Yet Another Don’t Text and Drive PSA

Have you ever just turned the radio on, set your car to a comfortable temperature and just cruised to your destination without a care in the world? Have you ever had to slam on your brakes because someone else was distracted?

In a 2016 article by the Huffington Post, Liz Marks, a 17-year-old, picked up her phone for just a second while driving. The resulting crash meant she had to relearn how to speak, walk, read and write.

The article said she was lucky to be alive. What was the text message she received that reshaped her life? “OK.”

“I thought I was invincible,” Marks said in the article. “But obviously, I was completely wrong.”

Youngstown State University is still largely a commuter school, and people tell plenty of stories about how they almost got into an accident or how they unfortunately did have a collision. Usually, the excuse is they or the other driver were not paying attention while they were driving.

We’re taught that driving is easy- that it’s the other people you need to watch out for- but that’s not always necessarily true. When you have a driver’s license long enough to get comfortable on the road, you have to be careful not to get too comfortable and complacent.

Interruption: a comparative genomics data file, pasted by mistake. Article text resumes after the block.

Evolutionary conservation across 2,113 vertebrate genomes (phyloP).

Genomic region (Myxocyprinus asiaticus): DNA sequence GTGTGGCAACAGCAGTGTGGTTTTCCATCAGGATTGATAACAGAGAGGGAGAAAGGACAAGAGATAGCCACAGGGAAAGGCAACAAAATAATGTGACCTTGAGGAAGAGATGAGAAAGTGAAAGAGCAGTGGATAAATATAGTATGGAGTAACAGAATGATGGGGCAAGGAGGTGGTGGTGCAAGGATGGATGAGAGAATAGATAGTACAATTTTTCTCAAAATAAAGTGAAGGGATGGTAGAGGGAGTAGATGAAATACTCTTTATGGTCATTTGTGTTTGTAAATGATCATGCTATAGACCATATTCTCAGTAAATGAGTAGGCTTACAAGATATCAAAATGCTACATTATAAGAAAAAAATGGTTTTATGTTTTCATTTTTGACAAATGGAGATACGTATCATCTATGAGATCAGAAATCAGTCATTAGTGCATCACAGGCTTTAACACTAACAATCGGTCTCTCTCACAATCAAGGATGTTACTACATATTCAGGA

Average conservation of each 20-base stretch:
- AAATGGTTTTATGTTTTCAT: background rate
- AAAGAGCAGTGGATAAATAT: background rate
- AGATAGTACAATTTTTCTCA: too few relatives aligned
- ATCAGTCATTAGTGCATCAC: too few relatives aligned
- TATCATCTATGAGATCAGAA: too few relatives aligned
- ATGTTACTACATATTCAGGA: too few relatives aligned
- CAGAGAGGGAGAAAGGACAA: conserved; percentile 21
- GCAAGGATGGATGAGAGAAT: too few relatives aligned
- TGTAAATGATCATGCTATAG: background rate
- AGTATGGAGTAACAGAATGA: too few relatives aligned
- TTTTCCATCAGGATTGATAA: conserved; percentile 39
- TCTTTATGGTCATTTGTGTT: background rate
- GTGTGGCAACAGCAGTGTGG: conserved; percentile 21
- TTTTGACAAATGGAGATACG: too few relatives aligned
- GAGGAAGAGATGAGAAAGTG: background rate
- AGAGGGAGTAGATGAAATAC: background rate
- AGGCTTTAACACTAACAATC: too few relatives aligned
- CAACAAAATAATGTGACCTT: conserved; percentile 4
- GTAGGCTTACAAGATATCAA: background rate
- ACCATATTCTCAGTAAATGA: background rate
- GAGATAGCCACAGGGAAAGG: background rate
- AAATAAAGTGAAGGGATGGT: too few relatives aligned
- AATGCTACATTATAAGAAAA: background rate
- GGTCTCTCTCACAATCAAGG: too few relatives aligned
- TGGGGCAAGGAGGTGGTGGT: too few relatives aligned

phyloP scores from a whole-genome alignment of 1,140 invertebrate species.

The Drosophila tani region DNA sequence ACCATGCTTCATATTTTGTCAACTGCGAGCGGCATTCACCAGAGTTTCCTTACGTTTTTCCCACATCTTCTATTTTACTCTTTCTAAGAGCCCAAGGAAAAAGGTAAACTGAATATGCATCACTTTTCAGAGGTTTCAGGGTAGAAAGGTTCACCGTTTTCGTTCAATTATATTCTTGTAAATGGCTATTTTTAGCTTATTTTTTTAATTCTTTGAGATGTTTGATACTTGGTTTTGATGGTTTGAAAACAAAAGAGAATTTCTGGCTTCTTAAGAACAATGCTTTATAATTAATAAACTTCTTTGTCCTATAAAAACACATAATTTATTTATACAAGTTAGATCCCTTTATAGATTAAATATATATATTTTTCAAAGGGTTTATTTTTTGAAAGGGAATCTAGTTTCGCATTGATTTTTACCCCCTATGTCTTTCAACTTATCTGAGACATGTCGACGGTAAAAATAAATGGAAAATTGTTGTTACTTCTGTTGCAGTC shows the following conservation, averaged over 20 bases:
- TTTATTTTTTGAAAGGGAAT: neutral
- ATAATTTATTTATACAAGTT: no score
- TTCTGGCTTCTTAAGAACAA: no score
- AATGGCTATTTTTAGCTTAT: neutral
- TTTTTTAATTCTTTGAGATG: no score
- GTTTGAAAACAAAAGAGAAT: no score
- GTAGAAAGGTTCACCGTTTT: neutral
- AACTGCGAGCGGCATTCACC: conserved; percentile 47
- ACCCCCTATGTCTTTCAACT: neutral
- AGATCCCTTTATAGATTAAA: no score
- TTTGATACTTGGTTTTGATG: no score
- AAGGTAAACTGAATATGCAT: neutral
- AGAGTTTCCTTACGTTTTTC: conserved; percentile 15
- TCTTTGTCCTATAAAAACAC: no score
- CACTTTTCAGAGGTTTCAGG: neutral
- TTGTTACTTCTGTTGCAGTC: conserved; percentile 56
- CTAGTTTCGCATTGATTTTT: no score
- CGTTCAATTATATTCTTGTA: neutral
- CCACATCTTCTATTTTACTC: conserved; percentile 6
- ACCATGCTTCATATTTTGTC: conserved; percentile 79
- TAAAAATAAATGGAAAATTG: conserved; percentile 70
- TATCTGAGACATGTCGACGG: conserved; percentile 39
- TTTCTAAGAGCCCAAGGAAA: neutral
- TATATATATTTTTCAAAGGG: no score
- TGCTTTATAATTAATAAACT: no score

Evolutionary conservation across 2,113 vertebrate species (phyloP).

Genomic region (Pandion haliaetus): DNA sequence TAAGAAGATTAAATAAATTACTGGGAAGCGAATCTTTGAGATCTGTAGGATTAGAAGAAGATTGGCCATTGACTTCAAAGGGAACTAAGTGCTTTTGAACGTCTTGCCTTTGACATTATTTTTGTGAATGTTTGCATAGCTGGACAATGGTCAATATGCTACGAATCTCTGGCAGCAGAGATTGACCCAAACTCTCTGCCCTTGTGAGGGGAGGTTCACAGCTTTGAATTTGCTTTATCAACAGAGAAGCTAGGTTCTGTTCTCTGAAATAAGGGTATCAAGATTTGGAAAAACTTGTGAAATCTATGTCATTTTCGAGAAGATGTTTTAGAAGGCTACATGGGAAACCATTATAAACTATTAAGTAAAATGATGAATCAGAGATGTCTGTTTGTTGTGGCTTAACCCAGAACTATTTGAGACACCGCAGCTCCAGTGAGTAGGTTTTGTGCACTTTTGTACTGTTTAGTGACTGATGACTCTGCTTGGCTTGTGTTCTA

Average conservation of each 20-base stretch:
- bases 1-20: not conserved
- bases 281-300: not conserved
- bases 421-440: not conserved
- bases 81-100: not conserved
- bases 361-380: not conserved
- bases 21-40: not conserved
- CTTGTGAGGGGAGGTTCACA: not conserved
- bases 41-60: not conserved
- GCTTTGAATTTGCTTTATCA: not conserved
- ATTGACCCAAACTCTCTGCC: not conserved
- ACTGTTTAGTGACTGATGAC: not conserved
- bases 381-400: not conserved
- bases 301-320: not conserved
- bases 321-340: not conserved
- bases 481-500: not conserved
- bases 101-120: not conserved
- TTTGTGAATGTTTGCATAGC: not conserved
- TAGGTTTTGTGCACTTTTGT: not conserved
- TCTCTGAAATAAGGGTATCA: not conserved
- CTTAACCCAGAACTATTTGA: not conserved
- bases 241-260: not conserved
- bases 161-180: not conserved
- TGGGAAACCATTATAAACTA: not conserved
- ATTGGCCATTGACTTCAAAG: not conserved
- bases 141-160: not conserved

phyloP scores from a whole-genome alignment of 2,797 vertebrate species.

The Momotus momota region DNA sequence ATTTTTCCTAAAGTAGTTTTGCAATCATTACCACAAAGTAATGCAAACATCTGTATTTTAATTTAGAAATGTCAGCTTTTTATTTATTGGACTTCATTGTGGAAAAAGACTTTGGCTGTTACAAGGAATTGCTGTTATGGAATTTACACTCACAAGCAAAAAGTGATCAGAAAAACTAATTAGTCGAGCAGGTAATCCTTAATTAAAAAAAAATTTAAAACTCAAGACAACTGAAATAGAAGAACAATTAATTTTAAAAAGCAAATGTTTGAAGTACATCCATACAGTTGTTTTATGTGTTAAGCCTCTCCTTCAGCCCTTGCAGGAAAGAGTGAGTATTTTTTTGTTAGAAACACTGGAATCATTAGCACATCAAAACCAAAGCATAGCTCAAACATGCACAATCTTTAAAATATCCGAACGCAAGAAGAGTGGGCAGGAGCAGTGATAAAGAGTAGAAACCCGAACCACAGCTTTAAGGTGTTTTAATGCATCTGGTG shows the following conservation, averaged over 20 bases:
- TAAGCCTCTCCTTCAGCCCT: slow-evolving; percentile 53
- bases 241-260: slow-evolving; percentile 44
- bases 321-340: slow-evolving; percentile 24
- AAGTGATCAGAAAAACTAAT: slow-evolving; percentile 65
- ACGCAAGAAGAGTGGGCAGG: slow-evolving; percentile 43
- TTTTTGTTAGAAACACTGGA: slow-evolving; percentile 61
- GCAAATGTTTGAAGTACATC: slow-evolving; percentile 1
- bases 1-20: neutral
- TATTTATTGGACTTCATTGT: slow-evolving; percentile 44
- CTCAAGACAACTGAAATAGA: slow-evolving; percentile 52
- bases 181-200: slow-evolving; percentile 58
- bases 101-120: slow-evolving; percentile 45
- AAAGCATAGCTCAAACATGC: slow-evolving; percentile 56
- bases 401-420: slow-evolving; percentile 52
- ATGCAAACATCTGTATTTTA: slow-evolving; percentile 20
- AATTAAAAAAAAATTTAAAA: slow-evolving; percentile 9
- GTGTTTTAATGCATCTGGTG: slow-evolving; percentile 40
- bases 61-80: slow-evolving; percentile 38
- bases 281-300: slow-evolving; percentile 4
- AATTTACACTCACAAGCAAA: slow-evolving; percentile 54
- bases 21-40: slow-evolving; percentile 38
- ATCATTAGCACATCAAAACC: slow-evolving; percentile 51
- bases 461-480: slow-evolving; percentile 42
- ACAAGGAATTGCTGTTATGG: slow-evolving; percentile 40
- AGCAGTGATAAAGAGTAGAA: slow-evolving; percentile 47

When your phone is lighting up with texts, emails, snapchats and more, it’s important to remember that it’s a serious distraction and should be left until you get to your destination. If it’s that important, something to be answered right away, find a place to pull over. Looking at a phone while driving puts everyone’s lives in danger.

According to the DMV, 26 percent of all car crashes in 2014 involved cell phones. At least nine people are killed daily because of distracted driving, while more than 1,000 people are injured.

It’s not only drivers that cause accidents. People on foot who aren’t paying attention may step off a curb without looking, which forces a car to either swerve, slam on the brakes or hit the pedestrian if they are too close.

There are many campaigns that bring awareness to texting and driving, but with technology always at our fingertips all we can do is attempt to pay attention when others aren’t.

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